- The life of the main character, Cleveland Heep, is redeemed. Heep (Paul Giamatti) is the property manager of an apartment complex that towers over a swimming pool. In fact Heep baldly tells “Story” at the end, “You saved my life,” referencing renewal not mortality. Story (Bryce Dallas Howard) is a beautiful, naked, non-human who turns up in his apartment, dripping wet. She is from another race, a naiad type of people called narfs, and she is being pursued by her people’s enemy, a race of werewolve-type creatures called scrunts, because she is destined to be queen. In a crucial climactic scene, he sobs from deep in his guts as a group of women lay hands on him, as he gets in touch with the pain of having his wife and children murdered many years earlier, and his guilt over that, because he was not there to protect them. He confesses it, I daresay, as well as confessing his love for them (he says, in that scene, “seeing your faces was like seeing God.” Now how is that for some nice, Biblical, family theology?).
- Story is redeemed as she is set free to rejoin her people (though I missed why she was flying on an eagle and where she was going).
- The Writer is redeemed as he finds the power to live out his calling.
- Story’s world of the sea people is redeemed by her, the Madam, coming into her own.
- And our entire world is to be saved indirectly by the book the Writer is writing. In addition, the Writer perseveres with writing this book even when he learns it will cost him his life—he will be murdered because of it.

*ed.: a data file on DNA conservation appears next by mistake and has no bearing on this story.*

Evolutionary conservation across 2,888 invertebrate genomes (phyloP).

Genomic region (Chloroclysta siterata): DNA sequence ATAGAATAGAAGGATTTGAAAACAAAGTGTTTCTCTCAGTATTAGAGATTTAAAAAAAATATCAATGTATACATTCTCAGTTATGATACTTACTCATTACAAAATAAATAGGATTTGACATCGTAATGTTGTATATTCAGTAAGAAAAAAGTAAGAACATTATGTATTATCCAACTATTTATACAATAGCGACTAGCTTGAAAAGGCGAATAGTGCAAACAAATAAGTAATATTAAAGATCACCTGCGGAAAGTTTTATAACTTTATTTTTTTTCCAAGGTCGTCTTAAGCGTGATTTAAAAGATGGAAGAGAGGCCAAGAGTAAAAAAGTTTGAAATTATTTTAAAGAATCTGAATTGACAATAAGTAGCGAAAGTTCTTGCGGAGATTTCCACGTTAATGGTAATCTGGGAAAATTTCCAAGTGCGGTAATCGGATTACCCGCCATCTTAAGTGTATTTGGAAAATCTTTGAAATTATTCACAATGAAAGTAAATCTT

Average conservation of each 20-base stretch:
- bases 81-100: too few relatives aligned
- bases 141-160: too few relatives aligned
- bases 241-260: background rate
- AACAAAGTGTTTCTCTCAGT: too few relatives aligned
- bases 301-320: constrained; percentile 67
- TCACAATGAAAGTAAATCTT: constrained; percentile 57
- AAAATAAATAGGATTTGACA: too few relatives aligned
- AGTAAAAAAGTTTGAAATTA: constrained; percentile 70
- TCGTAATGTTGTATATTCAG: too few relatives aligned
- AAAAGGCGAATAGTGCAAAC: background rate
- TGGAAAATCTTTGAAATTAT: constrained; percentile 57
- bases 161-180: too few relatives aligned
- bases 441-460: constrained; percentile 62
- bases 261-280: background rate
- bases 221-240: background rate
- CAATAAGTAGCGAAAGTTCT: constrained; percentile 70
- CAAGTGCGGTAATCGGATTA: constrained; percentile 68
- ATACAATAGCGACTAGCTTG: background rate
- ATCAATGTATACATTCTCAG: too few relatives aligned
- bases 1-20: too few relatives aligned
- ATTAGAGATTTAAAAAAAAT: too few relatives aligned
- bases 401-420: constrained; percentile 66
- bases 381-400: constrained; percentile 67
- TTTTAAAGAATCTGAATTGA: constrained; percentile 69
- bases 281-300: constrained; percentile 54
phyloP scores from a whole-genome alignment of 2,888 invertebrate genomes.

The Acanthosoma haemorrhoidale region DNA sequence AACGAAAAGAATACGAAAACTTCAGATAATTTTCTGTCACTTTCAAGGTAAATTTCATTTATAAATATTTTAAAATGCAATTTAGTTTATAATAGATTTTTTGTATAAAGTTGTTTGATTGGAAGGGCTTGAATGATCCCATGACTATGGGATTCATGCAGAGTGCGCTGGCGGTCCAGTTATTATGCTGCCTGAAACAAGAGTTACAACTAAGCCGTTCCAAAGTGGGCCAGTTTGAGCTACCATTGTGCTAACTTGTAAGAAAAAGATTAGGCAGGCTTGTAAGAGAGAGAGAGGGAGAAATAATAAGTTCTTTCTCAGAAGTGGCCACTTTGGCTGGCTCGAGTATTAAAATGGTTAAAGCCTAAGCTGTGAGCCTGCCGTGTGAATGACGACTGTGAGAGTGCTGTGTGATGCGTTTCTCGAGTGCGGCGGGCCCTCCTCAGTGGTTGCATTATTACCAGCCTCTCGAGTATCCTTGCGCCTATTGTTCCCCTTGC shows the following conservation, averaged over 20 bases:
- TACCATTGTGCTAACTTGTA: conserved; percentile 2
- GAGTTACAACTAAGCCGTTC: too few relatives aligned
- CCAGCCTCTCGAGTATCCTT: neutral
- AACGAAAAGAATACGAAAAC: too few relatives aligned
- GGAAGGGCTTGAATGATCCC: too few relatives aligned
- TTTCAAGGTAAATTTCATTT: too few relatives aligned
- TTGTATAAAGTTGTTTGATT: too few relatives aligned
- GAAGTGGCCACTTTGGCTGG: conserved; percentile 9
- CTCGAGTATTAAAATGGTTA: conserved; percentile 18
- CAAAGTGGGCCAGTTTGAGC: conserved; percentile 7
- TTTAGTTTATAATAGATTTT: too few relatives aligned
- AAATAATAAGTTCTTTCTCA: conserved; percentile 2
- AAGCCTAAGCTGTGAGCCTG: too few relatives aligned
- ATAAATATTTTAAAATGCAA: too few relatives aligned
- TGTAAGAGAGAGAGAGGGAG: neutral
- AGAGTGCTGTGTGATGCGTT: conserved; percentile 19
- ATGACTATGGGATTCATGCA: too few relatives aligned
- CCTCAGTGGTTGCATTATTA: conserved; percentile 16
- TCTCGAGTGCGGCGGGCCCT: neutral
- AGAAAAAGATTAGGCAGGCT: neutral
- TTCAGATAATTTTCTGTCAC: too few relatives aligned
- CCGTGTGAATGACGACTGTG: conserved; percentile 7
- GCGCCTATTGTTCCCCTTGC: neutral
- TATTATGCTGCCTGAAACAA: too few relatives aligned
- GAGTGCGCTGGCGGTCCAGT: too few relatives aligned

There’s 5. Now, name me one successful, high quality “Christian” movie or New Age movie that has dramatically portrayed that much redemption in one film, not including movies about the life of Christ Himself?
There are clear hints that something besides New Age-Joseph Campbell mythologizing is going on here.
In the beginning of the film, Heep is falling asleep in front of the TV but before he does so we hear a gospel song about “Going Down into the River.” Baptism. We don’t see the TV (it is in the background and out of focus) but the announcer breaks in to tell us we are at a church service, for Marines about to go off to war. This similarly plays into the plot, for it tells us what exactly there is about this world that seems doomed and needs redemption.
Not long after that, the character who is expert at crossword puzzles is trying to figure out a word—the first time in the movie we seem him doing so, before we know anything about it. “What’s a 9-letter word for ‘in human form’? he asks his son and then answers out loud: ‘Incarnate’”.
At one point the Indian sister says about the crossword puzzle character, “God is speaking to him through a crossword puzzle!” It is a funny line and deserves the laughs it gets. It also melts the tension incipient in most of the audience: Isn’t it ridiculous for a revelation to come through something as mundane and apparently irrelevant as a crossword puzzle? Certainly this plays into New Agers’ hands, who ala the Tenth Insight or whatever it was called, and Jung I guess, love finding meaning in the patterns of the world and their lives (though Christians in and since the NT can and do too.) But my point here is that she says “God,” not something else.